book signings here in Magic Valley. I’ve been trying to get those publishers to send me an author for over a year, since I opened. And you’re the first one I’ve gotten.”

Lucky me, Ben thought. “It’s been the same story every place I’ve gone. This is my eighth signing in six days. And every one of them has been dismal.”

“Hey, at least your publisher is touring you. Most first-time authors don’t get that.” He stroked his cat, who responded by curling up against Fred’s neck and pressing her wet nose against his cheek. “You should consider yourself lucky.”

“If you say so.”

“And it’s gotta be better than practicing law, right? Every lawyer I know wishes he was doing something else.”

Ben decided not to comment. “Nice cat you’ve got there. Think he’d like an autographed book?”

Fred laughed. “Margery isn’t really the literary type. She’s more the feed-me-stroke-me-get-out-of-my-way type.”

“Sounds like my cat, Giselle.”

“You an animal lover?”

“Well, the cat was a present from a friend. But yeah, actually, I am.”

Fred looked up abruptly. “Oh, look, someone’s coming in. Let me get out of the way.” Fred skittered toward the back of the bookstore, cat in tow.

The woman who approached Ben’s table was, in a word, bizarre. She was dressed in a helter-skelter, crazy- quilt fashion-wild bright colors, mismatched layers of clothing. Her steel-blond hair was just as wild; it jabbed out in straight lines like she’d just been electrocuted. She was inhumanly thin, almost skeletal-like something out of a grim Grimm fairy tale.

“Are you the author?” she asked.

“I am,” Ben said, holding out his hand.

“Are you sure? You seem so young.”

“Everyone says that.”

“Except for the bald spot on the back of your head, of course.”

“Of course.” He picked up one of the books on the table. “Can I interest you in my new book?”

“Oh, I’ve already read it.”

Ben did a double take. “You have?”

She grinned. “Don’t act so surprised.”

“Well, it’s just-I’m not sure I’ve ever met anyone who’s actually read my book before. Other than a close personal friend.”

“Oh, I did. I read every word of it.” She gazed deeply into his eyes. “And the whole time I read it, I couldn’t help but think about you.”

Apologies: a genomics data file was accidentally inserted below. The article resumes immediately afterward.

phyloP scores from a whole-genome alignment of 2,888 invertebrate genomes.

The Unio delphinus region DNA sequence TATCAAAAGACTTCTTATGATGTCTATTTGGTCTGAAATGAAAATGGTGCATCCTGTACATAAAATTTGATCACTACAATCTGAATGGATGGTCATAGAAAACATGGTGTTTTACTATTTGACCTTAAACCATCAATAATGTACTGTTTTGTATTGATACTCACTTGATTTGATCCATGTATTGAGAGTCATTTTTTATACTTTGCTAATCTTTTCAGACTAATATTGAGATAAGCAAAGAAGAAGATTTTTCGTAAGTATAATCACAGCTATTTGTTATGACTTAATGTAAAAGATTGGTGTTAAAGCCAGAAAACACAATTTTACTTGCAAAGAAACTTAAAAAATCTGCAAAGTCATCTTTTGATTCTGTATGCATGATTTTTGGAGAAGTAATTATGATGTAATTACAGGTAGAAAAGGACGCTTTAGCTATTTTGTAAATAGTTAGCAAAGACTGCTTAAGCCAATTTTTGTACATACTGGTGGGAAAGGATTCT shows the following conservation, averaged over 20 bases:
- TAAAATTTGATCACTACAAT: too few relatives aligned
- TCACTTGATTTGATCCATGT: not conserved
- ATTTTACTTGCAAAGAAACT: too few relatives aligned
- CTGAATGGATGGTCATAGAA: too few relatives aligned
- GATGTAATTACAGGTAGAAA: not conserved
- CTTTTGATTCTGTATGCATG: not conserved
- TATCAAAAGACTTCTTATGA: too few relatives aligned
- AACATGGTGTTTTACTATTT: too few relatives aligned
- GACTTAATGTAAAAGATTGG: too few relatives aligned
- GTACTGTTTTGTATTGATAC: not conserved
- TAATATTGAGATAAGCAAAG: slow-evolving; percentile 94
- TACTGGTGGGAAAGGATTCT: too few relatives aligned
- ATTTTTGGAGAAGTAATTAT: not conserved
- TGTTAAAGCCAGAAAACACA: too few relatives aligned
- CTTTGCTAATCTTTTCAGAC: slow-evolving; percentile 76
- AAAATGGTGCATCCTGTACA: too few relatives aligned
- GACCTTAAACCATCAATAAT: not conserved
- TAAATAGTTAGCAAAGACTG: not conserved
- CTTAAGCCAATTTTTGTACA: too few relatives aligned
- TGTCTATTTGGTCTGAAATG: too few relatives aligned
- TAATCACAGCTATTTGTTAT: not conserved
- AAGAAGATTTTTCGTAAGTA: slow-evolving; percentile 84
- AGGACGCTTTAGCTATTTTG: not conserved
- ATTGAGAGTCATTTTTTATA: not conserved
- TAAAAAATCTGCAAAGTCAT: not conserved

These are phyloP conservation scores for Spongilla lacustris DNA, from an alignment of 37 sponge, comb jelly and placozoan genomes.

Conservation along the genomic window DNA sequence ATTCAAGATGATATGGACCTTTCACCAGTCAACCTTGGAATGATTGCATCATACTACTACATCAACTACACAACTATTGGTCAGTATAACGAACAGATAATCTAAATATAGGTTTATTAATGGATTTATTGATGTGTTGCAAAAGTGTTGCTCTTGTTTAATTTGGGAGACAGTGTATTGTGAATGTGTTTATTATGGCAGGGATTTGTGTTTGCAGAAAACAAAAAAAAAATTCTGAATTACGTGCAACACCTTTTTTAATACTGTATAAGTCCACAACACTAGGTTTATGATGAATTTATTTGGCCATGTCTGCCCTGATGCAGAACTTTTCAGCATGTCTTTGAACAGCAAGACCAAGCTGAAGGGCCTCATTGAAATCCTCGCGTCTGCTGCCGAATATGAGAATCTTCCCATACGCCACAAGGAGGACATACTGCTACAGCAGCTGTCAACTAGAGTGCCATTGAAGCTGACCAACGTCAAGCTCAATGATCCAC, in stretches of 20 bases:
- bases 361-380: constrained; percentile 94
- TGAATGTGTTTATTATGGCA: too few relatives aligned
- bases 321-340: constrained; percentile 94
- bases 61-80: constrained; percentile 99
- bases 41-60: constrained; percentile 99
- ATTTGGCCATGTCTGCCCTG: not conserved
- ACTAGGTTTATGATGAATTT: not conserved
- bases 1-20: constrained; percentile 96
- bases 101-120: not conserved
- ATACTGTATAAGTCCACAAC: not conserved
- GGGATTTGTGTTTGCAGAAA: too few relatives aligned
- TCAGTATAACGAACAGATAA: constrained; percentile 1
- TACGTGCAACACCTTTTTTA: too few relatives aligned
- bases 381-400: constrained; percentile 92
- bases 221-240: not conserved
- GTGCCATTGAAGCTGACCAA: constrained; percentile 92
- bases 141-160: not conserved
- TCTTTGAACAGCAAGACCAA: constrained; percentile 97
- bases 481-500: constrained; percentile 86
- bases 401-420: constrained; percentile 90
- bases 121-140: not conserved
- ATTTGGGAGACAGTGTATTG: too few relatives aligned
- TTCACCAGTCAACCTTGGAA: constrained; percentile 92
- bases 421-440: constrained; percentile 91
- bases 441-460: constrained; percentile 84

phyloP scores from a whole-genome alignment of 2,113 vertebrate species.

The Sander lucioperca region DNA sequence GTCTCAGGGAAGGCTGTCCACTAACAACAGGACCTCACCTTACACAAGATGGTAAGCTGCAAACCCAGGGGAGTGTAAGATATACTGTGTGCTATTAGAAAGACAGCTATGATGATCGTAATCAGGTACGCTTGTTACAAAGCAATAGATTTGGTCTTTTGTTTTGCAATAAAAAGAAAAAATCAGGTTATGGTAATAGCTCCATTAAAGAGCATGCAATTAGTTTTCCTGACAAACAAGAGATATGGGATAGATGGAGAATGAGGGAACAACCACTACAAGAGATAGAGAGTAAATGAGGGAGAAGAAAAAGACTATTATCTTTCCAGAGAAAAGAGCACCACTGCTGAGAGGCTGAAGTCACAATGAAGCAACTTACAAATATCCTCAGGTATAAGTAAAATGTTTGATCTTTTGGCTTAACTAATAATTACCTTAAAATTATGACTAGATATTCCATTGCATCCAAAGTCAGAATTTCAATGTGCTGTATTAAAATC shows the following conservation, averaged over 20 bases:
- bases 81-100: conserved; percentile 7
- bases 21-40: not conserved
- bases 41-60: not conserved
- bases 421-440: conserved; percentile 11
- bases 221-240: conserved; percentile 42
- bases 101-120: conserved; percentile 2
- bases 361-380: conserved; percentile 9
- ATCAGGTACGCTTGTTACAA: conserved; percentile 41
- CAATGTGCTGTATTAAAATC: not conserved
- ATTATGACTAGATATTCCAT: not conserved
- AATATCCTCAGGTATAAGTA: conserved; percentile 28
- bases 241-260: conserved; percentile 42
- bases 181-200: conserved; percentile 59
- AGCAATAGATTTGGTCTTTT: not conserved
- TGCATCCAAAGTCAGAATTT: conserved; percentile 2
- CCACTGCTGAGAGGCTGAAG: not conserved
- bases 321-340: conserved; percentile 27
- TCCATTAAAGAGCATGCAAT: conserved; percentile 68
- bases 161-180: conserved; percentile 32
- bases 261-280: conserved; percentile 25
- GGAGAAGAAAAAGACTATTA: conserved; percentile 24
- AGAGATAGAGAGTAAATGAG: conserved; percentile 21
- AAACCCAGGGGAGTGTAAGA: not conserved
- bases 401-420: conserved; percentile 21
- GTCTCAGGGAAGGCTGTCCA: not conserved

Ben coughed. “About-about me?”

She reached out and brushed his shoulder. “You were so brave. Chasing after the maniac the way you did.”

“Well, I had to do something after that corpse turned up in my car. If I hadn’t, they probably would’ve sent me up the river.”

“And that horrible chase sixty feet up in the air-you must have nerves of steel.”

“Actually, I was scared to death.”

“It wasn’t just the story you told. It was the way you told it. It was-inspirational.” She took his hand and clasped it in both of hers. “I just wanted to hold the hand that penned all those magnificent words.”

Ben cleared his throat. “Well … that’s very kind.”

She did not release his hand. She inched closer to the table. “I felt such a magnetism when I read your book. I kept thinking, ‘This man must be someone very special.’ ”

“Oh, not really.”

“I kept thinking, ‘This is the man I want to spend the rest of my life with. This is the man I want to father my children.’ ”

Ben’s lips parted. “This is-you want-”

She sidled next to him at the table, her steel bristle hair tickling his cheek. “So, tell me, Ben. I can call you Ben, can’t I?”

“I suppose.”

“Is there someone special in your life?”

“Uh … yes. Yes, there is. Most definitely.”

Her face fell. “There is?”

“Yes. Several people, actually.”


“Well … yes. There’s my mother. And my sister.”

“Silly. I mean like a girlfriend.”

“I have some friends who are girls.”

“You know what I mean.”

“You want to know if I’m in a relationship?”

“I want to know if you’re having sex. Because if you’re not, have I got something special for you.”

Ben’s throat went dry. “I think perhaps you’ve made a mistake.”

She wrapped her arms around him. “Don’t fight it, Ben. This was meant to be.”

Ben’s face turned a bright crimson. “This was not-this is moving a bit too fast for me.”

“Life is short. Why wait?”

“I really couldn’t possibly-”

“When I read your book, I realized we had a connection, a bond that transcended the boundaries of time and space.”

Ben scooted out of his chair. “I’m not prepared …” He tried again. “I’m just here to sign books, you know?”

The woman appeared crestfallen. “Just to sign books?”

“I’m sorry, but-yeah.”

She pulled her copy out of her purse and dropped it on the table. “I guess some bonds are stronger than others.” She sighed. “Perhaps in our next lifetimes.”

Ben opened the front of her book, relieved. “Who should I make this out to?”


He began to write. “ ‘To Marjorie-’ ”

“ ‘To Marjorie, whom I have always loved-’ ”

Ben paused. “ ‘To Marjorie, whom I have always loved’?”

“ ‘… in memory of that special night we shared, flesh to flesh, huddled close beneath the moonlight. I shall never forget you.’ ”

Ben applied his fountain pen to the title page. Why fight it? “… I shall never forget you.” He signed the book and passed it back to its owner, then redirected his attention to a burly, bearded man making his way through the front door. He was carrying a jumbo-size banker’s box, which, judging from the difficulty he was having carrying it, must be filled to the brim.

“Are you the author?”

Ben extended his hand, but the man still held the immense box. “I’m the one.”

“Are you sure? You seem so young.”

Ben sighed. “I have a very old portrait in my attic. Can I autograph a book for you?”

“Nah. I don’t have time to read. I’m a writer.”

“Ah. What have you written?”

“I’m glad you asked.” The man dropped the weighty box on the end of Ben’s table with a thundering thud. “I know you’re probably very busy, but would you mind looking at my manuscript?”

“Your …”

“It’s twenty-four hundred pages of rough first draft, but I know a competent editor could turn it into a

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